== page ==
The Maze Runner film series is one that primarily features dystopian action and nonstop thrills. The final film of the series, The Death Cure, certainly functions by that mantra, and so does its musical score. Composed by John Paesano, who has composed scores for the entire series, this particular score lives and dies by the intense emotions portrayed on the silver screen.
The Death Cure begins by establishing the sheer barren landscape that our story is set in. This is something it carries along well from the setting of the previous films. We see a single, dilapidated vehicle speeding across this landscape towards an electrifying rescue of some of WCKD’s test subjects from a train. This opening sequence sets in motion a visually and internally electrifying narrative that does not let up until the film’s climax and the series’ ultimate resolution. In other words, the tone of the film is set perfectly. This tone would not exist without Paesano’s musical pairing. “Rescue” is cued as the film begins. It is initially very quiet, but broods and builds into a heavily rhythmic force comprised of strings, brass, and percussion, all scored on very percussive rhythms.
Rather than caving to the stereotypes of most other blockbuster scores, Paesano composed a fantastic mix of driving, thickly orchestrated cues and poignant thematically based cues.
Many action cues such as “Rescue”, “Closing In”, “Let’s Go”, and “The Lion’s Den” meld with the action on screen perfectly through their exciting rhythms and tense orchestrations. All of these cues utilise accented, rhythmic strings, extended percussion techniques on piano and drums, and swelling brass. The fast-paced, electrifying story goes hand in hand with these cues. The action music of this score never lets up, just like the action on the screen.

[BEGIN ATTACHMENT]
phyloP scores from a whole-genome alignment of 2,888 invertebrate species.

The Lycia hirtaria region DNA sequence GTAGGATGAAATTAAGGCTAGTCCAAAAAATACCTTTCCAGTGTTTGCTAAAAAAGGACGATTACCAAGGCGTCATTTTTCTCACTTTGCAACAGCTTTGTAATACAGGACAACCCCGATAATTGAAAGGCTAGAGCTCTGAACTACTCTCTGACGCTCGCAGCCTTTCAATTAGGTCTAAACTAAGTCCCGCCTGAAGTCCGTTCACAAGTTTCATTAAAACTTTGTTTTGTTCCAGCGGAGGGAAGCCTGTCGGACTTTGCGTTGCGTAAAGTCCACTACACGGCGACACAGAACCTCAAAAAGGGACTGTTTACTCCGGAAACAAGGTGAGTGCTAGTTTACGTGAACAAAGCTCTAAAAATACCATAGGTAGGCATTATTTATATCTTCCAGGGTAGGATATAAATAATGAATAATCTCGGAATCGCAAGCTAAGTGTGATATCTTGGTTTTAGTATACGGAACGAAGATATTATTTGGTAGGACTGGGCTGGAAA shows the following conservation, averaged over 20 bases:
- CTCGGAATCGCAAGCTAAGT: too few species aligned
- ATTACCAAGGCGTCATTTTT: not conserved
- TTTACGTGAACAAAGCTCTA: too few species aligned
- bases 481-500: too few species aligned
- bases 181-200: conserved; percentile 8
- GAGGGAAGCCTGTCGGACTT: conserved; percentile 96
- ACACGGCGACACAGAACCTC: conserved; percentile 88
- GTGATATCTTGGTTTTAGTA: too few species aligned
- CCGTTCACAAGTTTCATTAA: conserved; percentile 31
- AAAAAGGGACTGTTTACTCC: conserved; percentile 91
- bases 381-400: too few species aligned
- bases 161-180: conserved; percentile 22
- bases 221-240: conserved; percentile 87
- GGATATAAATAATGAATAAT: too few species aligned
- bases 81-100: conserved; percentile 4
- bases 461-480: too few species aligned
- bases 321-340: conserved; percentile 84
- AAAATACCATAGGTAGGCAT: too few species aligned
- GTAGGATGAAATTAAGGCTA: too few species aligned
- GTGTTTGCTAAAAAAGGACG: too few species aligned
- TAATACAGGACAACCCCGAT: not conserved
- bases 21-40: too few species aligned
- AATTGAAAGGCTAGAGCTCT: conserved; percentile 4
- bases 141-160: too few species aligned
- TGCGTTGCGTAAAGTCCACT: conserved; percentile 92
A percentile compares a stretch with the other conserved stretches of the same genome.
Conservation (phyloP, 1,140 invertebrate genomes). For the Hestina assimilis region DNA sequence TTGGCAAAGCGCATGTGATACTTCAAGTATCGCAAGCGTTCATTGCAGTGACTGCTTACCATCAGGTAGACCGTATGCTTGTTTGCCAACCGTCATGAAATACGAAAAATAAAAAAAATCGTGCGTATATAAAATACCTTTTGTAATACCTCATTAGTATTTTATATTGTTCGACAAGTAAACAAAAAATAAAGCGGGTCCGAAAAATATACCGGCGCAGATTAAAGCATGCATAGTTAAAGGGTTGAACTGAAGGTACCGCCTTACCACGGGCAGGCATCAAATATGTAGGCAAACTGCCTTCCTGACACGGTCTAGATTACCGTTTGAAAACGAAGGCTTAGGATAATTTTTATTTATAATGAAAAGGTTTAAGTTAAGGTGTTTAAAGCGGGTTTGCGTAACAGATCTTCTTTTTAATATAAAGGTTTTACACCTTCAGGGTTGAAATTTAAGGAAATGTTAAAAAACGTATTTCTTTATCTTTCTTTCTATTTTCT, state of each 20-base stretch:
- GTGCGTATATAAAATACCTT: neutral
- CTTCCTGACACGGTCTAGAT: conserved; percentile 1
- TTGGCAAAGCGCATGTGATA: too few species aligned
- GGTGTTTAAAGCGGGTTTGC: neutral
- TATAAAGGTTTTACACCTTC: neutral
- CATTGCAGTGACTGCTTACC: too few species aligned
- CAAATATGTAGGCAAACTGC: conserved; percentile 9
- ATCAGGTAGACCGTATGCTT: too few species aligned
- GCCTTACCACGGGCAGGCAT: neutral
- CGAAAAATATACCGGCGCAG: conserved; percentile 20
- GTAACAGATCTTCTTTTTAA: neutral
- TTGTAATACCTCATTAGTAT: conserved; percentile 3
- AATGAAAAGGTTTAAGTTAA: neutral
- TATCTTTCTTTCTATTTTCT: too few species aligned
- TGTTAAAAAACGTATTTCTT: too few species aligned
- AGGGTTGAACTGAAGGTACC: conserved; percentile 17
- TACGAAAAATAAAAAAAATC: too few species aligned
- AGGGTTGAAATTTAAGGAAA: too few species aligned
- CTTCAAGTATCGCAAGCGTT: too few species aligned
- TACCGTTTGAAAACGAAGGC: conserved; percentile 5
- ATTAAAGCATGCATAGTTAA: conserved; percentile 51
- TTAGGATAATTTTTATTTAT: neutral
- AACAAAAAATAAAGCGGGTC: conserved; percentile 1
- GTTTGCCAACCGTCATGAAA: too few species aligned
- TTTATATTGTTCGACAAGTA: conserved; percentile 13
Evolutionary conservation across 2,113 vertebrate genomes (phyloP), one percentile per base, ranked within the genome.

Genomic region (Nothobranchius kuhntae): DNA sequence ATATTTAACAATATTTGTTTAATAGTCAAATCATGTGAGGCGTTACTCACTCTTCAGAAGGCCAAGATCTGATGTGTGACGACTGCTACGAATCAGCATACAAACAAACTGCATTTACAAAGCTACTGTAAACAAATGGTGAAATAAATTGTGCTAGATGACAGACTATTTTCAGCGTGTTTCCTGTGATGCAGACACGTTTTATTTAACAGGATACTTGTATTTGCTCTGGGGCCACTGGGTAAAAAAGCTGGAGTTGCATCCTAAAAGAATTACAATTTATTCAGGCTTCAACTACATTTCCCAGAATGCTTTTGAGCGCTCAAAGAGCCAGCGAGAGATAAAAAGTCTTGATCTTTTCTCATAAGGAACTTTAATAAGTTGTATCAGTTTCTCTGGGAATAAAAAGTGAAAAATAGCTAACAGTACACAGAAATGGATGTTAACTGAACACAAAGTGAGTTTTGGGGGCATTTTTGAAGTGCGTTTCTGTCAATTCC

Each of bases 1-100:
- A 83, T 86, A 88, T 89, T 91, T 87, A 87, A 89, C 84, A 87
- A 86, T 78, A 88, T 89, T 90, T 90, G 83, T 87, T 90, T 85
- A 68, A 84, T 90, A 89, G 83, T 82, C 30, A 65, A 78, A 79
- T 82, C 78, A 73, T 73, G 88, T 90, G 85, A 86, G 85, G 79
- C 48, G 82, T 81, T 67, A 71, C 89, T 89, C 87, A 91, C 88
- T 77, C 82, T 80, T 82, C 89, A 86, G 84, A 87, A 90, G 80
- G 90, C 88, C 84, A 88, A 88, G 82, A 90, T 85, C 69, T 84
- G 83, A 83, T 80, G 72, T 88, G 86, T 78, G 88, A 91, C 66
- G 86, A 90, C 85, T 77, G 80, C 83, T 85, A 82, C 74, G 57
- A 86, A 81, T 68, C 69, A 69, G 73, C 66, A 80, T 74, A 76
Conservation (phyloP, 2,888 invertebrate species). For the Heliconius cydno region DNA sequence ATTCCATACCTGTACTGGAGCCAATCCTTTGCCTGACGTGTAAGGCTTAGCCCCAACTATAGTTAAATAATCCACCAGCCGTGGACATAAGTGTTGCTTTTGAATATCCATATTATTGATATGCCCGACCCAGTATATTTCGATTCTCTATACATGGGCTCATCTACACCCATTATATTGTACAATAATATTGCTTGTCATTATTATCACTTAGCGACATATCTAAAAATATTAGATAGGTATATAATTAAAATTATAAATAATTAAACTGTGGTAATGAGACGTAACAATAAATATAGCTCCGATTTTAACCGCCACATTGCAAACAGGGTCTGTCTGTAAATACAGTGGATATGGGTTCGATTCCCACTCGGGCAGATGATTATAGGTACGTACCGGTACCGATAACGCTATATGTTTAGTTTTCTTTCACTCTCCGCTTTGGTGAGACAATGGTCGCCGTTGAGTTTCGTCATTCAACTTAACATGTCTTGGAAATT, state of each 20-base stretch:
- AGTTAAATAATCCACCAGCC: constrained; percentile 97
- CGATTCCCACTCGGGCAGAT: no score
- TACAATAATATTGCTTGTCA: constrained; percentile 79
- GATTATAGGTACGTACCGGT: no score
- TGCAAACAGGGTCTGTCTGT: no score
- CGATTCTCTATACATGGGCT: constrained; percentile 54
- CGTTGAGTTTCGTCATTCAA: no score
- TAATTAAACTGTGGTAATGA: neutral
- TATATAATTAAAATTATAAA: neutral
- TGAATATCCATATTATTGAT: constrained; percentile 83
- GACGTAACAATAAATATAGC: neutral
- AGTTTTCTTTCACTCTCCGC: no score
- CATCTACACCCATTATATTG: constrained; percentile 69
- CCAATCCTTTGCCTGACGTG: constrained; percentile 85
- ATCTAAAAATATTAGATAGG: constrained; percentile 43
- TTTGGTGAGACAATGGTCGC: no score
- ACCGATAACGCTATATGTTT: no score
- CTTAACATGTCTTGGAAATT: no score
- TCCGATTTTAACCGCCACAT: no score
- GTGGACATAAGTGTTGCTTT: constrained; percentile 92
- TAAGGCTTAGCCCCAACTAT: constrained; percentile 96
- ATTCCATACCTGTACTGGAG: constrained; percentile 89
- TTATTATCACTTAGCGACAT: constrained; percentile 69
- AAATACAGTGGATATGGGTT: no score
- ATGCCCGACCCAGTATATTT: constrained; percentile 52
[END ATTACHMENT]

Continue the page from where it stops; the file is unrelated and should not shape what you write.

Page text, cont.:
On the other hand, as this film is the climax of a series, heart-rending, human moments occur often for the characters. In these moments, Paesano’s score demonstrates a fine contrast from the aforementioned wild action music. Cues for these moments, such as “The Virus”, “Visions of Thomas”, and “Please Tommy, Please”, prominently utilise the strings and piano in a slow and delicate manner. They rise and expand out of the difficult decisions and tight-knit friendships that are on display as the narrative moves along. The careful melodies chosen for these instruments in these cues enhance the feelings of the characters in the hearts of the audience immensely.
The musical themes that I found most present in this score were those associated with the virus and with Thomas’ character. The virus theme is introduced first in the “The Virus” cue on ethereal piano and strings. Gripping chromaticism personifies the corrupted nature of the human body when affected by the virus, and sliding strings demonstrate the pain of those affected by and those forced to witness the virus.
Thomas’ theme is introduced almost immediately in the film through the “Rescue” cue. It is very appropriately found in heroic brass above adventurous strings. Thought it is mostly heard over action cues, it is also heard in emotional cues accompanying moments of friendship such as “Please Tommy, Please”.
The overall level of nuance in this score is outstanding. A score that is well-written is enhanced ten fold when it is cued well by the producers and directors, and Paesano’s score benefits on both counts. The way the action music is composed and the moments it is cued in suit The Death Cure so well. The moving, emotional music is composed and cued very sharply. These elements of the combination of this score and the film make this conclusion to the Maze Runner film series hugely effective in the sentiments of excitement and empathy it seeks to convey. Paesano has produced top notch work that aids this film franchise in being successful in every way.